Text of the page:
Taxotere is likelier to lead to permanent alopecia
Chemotherapy Agent, Taxotere, Associated with Permanent Hair Loss. Taxotere (docetaxel) is a breast cancer medication marketed by Sanofi-Aventis and is often administered in collaboration with other cancer drugs. Since its approval by the U.S. Food and Drug Administration in 1996. Taxotere has also received clearance for head and neck, gastric, prostate, and non-small cell lung cancer. In December 2015, the drug label was updated to indicate that cases of permanent alopecia (hair loss) had been reported among chemotherapy patients treated with Taxotere. Over 250,000 cases of breast cancer are diagnosed annually; Taxotere is a chemotherapy agent used in 75 percent of all breast cancer patients.
Hair loss is a well-known side effect of chemotherapy and Taxotere is likelier to lead to permanent alopecia than other chemotherapy drugs. Personal injury law firm, Parker Waichman LLP, notes that individuals who experienced Taxotere hair loss may be eligible to file a Drug lawsuit.
Patients undergoing Taxotere treatment were led to believe that their potential Taxotere alopecia would be temporary; however, it seems that Taxotere may increase risks for permanent hair loss. In response, in December 2015, the U.S. Food & Drug Administration (FDA) updated the Taxotere label to warn about potential of permanent hair loss in the “Adverse Reactions” section that now states that, “Cases of permanent alopecia have been reported.”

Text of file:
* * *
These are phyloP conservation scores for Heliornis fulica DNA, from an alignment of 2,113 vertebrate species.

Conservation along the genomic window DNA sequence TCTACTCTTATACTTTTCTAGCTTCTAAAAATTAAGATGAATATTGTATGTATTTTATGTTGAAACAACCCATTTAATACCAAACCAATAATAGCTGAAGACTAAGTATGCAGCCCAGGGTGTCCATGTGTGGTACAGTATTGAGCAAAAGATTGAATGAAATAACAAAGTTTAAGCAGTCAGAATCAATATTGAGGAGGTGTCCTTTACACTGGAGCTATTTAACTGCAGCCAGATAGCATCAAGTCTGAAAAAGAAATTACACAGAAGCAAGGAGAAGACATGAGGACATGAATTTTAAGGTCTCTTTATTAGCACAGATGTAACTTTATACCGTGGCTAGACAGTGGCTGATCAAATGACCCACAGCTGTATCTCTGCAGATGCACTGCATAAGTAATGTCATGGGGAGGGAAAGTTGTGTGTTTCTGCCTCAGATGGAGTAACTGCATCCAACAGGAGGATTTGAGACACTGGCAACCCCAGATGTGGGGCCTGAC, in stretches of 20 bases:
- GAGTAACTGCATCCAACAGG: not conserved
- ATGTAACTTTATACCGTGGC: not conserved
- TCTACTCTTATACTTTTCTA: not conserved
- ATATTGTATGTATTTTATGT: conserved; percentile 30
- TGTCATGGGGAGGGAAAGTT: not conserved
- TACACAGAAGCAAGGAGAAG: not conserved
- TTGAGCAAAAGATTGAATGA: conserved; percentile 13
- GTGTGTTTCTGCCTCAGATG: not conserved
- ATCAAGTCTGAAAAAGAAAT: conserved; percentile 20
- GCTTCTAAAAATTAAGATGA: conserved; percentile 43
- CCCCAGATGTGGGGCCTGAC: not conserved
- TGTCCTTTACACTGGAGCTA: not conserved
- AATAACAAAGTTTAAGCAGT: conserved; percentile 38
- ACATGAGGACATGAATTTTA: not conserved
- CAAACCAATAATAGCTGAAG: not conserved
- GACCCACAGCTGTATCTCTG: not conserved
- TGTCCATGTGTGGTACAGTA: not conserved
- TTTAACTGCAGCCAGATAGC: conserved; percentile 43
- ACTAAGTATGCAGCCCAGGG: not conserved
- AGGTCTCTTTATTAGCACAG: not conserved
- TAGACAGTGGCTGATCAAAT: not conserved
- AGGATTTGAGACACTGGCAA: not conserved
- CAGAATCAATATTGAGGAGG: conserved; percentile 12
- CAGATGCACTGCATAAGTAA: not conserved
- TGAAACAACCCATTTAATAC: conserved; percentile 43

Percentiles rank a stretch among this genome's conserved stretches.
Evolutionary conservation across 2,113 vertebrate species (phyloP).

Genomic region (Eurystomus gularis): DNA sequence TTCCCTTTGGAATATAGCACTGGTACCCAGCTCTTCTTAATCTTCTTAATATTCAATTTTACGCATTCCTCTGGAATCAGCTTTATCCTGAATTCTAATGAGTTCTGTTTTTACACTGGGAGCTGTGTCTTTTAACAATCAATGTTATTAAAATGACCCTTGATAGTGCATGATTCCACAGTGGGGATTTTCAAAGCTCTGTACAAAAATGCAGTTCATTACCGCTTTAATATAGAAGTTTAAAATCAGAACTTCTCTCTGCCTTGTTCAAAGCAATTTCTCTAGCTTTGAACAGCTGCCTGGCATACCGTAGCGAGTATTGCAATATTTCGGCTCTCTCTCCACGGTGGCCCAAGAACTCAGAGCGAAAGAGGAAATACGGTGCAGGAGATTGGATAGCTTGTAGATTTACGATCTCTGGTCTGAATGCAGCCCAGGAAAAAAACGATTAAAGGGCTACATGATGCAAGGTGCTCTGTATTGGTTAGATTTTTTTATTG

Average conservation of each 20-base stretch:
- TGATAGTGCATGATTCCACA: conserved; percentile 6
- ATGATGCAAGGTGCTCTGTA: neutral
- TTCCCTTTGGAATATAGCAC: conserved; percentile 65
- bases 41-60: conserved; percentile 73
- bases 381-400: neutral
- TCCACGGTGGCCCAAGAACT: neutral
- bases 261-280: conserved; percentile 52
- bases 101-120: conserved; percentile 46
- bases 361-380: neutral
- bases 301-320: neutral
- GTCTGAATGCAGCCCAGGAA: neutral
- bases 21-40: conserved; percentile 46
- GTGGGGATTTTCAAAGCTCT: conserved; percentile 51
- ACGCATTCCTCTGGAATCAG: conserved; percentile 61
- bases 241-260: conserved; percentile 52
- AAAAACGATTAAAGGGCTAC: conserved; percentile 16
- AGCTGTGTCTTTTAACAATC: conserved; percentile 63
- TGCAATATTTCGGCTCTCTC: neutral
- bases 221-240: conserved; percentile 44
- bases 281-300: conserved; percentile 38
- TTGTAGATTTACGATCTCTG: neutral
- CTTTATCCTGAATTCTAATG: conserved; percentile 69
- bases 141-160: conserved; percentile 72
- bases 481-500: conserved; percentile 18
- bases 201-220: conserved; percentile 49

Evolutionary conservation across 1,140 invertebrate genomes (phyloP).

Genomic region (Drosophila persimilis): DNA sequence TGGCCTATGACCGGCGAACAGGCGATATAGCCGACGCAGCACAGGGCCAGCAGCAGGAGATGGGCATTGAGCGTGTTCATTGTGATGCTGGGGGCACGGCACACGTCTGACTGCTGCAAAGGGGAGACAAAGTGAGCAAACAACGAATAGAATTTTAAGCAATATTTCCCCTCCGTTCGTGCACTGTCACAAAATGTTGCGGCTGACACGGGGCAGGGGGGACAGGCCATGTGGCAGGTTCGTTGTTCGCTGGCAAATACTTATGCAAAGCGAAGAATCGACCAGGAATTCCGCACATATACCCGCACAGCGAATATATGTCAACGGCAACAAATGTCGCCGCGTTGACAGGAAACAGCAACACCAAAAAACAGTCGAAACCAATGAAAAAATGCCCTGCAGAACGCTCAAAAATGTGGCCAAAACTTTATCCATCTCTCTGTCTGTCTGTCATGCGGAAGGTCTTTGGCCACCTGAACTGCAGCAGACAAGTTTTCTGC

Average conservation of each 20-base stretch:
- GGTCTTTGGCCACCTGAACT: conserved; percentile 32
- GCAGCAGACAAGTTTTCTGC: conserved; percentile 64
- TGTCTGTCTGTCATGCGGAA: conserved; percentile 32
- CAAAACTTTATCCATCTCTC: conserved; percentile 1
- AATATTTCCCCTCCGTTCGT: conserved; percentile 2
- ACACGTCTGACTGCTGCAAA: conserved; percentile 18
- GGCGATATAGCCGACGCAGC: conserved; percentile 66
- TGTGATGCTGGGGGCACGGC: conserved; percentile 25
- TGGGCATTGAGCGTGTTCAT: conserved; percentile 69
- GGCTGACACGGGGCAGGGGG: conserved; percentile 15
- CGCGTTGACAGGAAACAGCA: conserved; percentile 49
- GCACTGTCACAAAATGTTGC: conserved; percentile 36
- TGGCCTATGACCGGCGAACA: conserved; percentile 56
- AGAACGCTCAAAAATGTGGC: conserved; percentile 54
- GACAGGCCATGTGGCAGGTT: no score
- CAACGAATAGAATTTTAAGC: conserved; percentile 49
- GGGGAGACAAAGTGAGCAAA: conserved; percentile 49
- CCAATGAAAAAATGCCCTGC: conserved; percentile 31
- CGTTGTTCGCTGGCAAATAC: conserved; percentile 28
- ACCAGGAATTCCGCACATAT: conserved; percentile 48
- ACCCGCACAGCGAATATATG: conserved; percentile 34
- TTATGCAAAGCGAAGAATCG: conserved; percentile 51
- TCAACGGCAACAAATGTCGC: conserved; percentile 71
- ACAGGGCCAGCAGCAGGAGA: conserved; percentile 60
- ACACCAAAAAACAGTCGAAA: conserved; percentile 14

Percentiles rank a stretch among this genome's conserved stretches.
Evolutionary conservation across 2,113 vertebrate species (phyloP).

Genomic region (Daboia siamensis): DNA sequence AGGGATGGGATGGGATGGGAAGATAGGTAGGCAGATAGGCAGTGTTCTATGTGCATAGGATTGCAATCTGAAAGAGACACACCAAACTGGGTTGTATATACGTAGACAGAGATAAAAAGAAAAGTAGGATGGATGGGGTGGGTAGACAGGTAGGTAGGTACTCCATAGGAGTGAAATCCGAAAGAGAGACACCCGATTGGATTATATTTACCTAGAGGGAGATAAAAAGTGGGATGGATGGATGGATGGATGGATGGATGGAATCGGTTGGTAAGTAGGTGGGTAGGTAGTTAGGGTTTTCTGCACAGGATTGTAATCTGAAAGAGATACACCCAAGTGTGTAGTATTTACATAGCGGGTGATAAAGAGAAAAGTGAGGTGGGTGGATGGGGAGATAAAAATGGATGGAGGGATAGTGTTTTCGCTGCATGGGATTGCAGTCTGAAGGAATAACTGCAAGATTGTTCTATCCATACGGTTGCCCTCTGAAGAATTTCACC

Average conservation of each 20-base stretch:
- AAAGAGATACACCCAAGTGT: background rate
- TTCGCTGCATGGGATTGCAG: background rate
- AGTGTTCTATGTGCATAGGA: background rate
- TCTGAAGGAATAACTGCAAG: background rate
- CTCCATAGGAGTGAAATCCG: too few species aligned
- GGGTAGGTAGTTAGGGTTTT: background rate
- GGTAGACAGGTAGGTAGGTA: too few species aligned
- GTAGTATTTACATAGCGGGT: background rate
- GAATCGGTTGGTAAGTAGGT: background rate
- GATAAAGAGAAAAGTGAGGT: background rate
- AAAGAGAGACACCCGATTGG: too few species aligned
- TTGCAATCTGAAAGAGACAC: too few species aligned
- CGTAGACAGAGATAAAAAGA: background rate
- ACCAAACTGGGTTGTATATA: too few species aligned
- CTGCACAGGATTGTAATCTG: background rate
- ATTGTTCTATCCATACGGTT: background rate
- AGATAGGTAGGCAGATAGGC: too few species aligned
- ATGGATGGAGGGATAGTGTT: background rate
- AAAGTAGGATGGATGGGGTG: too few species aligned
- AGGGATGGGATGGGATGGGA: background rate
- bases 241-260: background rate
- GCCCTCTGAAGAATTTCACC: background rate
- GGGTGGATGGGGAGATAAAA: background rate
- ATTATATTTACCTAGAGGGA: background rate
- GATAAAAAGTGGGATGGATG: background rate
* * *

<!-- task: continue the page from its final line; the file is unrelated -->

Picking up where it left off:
A mounting number of women nationwide, from Canada, and from the United Kingdom are increasingly discussing their stories of Taxotere permanent baldness. One woman told The Globe and Mail in 2010 that, “They absolutely told me my hair will grow back,” adding that, “I will never be well of breast cancer because of this. My life is not over, but my life is drastically changed.”
Another breast cancer patient told the same media outlet that year that, “There never seemed to be any doubt that my thick, shoulder-length auburn hair-my crowning glory-would grow back” She said that, “I wore scarves and hats quite happily until I finished treatment in early 2006 and waited patiently for my hair to appear-yet it only came back in an extremely sparse way that resembles male-pattern baldness and means that I have to regularly shave my head because it looks even worse than having no hair at all.”